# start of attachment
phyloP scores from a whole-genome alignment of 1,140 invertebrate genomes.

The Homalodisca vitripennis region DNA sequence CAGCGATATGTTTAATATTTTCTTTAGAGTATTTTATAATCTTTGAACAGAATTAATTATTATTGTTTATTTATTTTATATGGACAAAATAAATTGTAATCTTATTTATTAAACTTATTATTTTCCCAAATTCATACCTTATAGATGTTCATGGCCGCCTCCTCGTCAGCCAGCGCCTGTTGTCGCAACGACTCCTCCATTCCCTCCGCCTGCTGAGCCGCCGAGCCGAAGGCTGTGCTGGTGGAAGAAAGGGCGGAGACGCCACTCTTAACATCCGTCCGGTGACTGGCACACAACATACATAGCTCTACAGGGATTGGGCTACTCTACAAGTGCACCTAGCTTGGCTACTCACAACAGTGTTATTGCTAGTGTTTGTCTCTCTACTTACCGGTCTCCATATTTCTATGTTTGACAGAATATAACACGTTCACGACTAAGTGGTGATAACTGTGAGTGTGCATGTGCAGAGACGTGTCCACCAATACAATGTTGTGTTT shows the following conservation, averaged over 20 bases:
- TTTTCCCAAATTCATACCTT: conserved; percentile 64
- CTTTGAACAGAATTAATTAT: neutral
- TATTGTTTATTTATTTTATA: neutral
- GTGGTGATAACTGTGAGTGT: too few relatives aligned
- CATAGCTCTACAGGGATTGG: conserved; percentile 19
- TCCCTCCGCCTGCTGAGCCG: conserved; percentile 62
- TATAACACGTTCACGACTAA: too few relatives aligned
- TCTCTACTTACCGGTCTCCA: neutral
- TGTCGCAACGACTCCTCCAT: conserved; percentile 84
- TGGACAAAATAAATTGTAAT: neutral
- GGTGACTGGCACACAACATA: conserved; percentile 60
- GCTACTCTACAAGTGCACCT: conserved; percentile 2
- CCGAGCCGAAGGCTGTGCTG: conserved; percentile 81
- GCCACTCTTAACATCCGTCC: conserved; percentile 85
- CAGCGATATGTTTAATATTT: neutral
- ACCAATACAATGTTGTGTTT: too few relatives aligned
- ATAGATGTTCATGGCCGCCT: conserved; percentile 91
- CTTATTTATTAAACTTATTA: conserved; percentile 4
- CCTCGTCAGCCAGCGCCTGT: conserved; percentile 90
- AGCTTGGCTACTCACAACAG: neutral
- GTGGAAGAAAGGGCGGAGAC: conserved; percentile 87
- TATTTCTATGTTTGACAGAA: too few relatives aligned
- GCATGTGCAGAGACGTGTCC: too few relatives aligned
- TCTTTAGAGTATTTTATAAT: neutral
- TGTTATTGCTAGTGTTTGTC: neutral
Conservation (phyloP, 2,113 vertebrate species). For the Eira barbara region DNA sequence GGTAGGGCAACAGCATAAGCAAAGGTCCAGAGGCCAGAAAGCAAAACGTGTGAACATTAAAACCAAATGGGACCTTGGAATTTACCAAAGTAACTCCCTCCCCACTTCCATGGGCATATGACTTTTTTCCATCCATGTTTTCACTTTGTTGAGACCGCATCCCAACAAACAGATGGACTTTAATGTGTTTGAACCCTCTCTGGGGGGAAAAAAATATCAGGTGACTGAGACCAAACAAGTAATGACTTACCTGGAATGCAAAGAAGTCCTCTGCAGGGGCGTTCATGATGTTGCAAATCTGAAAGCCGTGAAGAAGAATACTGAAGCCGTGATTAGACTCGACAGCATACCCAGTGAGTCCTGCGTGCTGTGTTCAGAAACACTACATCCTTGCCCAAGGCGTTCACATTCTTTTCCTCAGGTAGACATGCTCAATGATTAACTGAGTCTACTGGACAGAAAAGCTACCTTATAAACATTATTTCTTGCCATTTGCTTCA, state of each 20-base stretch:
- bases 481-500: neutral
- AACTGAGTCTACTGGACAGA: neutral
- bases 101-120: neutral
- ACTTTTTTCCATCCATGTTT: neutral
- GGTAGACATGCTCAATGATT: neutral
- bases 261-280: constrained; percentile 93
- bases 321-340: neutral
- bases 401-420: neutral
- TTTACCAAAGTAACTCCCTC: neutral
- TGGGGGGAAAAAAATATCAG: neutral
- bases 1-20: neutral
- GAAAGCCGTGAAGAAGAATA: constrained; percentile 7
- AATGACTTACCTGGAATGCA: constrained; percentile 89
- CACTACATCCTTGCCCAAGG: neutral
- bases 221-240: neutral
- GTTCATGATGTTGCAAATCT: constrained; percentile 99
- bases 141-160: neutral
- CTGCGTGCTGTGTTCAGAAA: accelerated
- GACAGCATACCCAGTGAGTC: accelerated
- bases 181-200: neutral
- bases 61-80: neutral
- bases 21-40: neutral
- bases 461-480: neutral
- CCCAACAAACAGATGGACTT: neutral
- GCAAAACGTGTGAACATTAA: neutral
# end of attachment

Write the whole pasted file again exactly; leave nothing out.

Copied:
phyloP scores from a whole-genome alignment of 1,140 invertebrate genomes.

The Homalodisca vitripennis region DNA sequence CAGCGATATGTTTAATATTTTCTTTAGAGTATTTTATAATCTTTGAACAGAATTAATTATTATTGTTTATTTATTTTATATGGACAAAATAAATTGTAATCTTATTTATTAAACTTATTATTTTCCCAAATTCATACCTTATAGATGTTCATGGCCGCCTCCTCGTCAGCCAGCGCCTGTTGTCGCAACGACTCCTCCATTCCCTCCGCCTGCTGAGCCGCCGAGCCGAAGGCTGTGCTGGTGGAAGAAAGGGCGGAGACGCCACTCTTAACATCCGTCCGGTGACTGGCACACAACATACATAGCTCTACAGGGATTGGGCTACTCTACAAGTGCACCTAGCTTGGCTACTCACAACAGTGTTATTGCTAGTGTTTGTCTCTCTACTTACCGGTCTCCATATTTCTATGTTTGACAGAATATAACACGTTCACGACTAAGTGGTGATAACTGTGAGTGTGCATGTGCAGAGACGTGTCCACCAATACAATGTTGTGTTT shows the following conservation, averaged over 20 bases:
- TTTTCCCAAATTCATACCTT: conserved; percentile 64
- CTTTGAACAGAATTAATTAT: neutral
- TATTGTTTATTTATTTTATA: neutral
- GTGGTGATAACTGTGAGTGT: too few relatives aligned
- CATAGCTCTACAGGGATTGG: conserved; percentile 19
- TCCCTCCGCCTGCTGAGCCG: conserved; percentile 62
- TATAACACGTTCACGACTAA: too few relatives aligned
- TCTCTACTTACCGGTCTCCA: neutral
- TGTCGCAACGACTCCTCCAT: conserved; percentile 84
- TGGACAAAATAAATTGTAAT: neutral
- GGTGACTGGCACACAACATA: conserved; percentile 60
- GCTACTCTACAAGTGCACCT: conserved; percentile 2
- CCGAGCCGAAGGCTGTGCTG: conserved; percentile 81
- GCCACTCTTAACATCCGTCC: conserved; percentile 85
- CAGCGATATGTTTAATATTT: neutral
- ACCAATACAATGTTGTGTTT: too few relatives aligned
- ATAGATGTTCATGGCCGCCT: conserved; percentile 91
- CTTATTTATTAAACTTATTA: conserved; percentile 4
- CCTCGTCAGCCAGCGCCTGT: conserved; percentile 90
- AGCTTGGCTACTCACAACAG: neutral
- GTGGAAGAAAGGGCGGAGAC: conserved; percentile 87
- TATTTCTATGTTTGACAGAA: too few relatives aligned
- GCATGTGCAGAGACGTGTCC: too few relatives aligned
- TCTTTAGAGTATTTTATAAT: neutral
- TGTTATTGCTAGTGTTTGTC: neutral
Conservation (phyloP, 2,113 vertebrate species). For the Eira barbara region DNA sequence GGTAGGGCAACAGCATAAGCAAAGGTCCAGAGGCCAGAAAGCAAAACGTGTGAACATTAAAACCAAATGGGACCTTGGAATTTACCAAAGTAACTCCCTCCCCACTTCCATGGGCATATGACTTTTTTCCATCCATGTTTTCACTTTGTTGAGACCGCATCCCAACAAACAGATGGACTTTAATGTGTTTGAACCCTCTCTGGGGGGAAAAAAATATCAGGTGACTGAGACCAAACAAGTAATGACTTACCTGGAATGCAAAGAAGTCCTCTGCAGGGGCGTTCATGATGTTGCAAATCTGAAAGCCGTGAAGAAGAATACTGAAGCCGTGATTAGACTCGACAGCATACCCAGTGAGTCCTGCGTGCTGTGTTCAGAAACACTACATCCTTGCCCAAGGCGTTCACATTCTTTTCCTCAGGTAGACATGCTCAATGATTAACTGAGTCTACTGGACAGAAAAGCTACCTTATAAACATTATTTCTTGCCATTTGCTTCA, state of each 20-base stretch:
- bases 481-500: neutral
- AACTGAGTCTACTGGACAGA: neutral
- bases 101-120: neutral
- ACTTTTTTCCATCCATGTTT: neutral
- GGTAGACATGCTCAATGATT: neutral
- bases 261-280: constrained; percentile 93
- bases 321-340: neutral
- bases 401-420: neutral
- TTTACCAAAGTAACTCCCTC: neutral
- TGGGGGGAAAAAAATATCAG: neutral
- bases 1-20: neutral
- GAAAGCCGTGAAGAAGAATA: constrained; percentile 7
- AATGACTTACCTGGAATGCA: constrained; percentile 89
- CACTACATCCTTGCCCAAGG: neutral
- bases 221-240: neutral
- GTTCATGATGTTGCAAATCT: constrained; percentile 99
- bases 141-160: neutral
- CTGCGTGCTGTGTTCAGAAA: accelerated
- GACAGCATACCCAGTGAGTC: accelerated
- bases 181-200: neutral
- bases 61-80: neutral
- bases 21-40: neutral
- bases 461-480: neutral
- CCCAACAAACAGATGGACTT: neutral
- GCAAAACGTGTGAACATTAA: neutral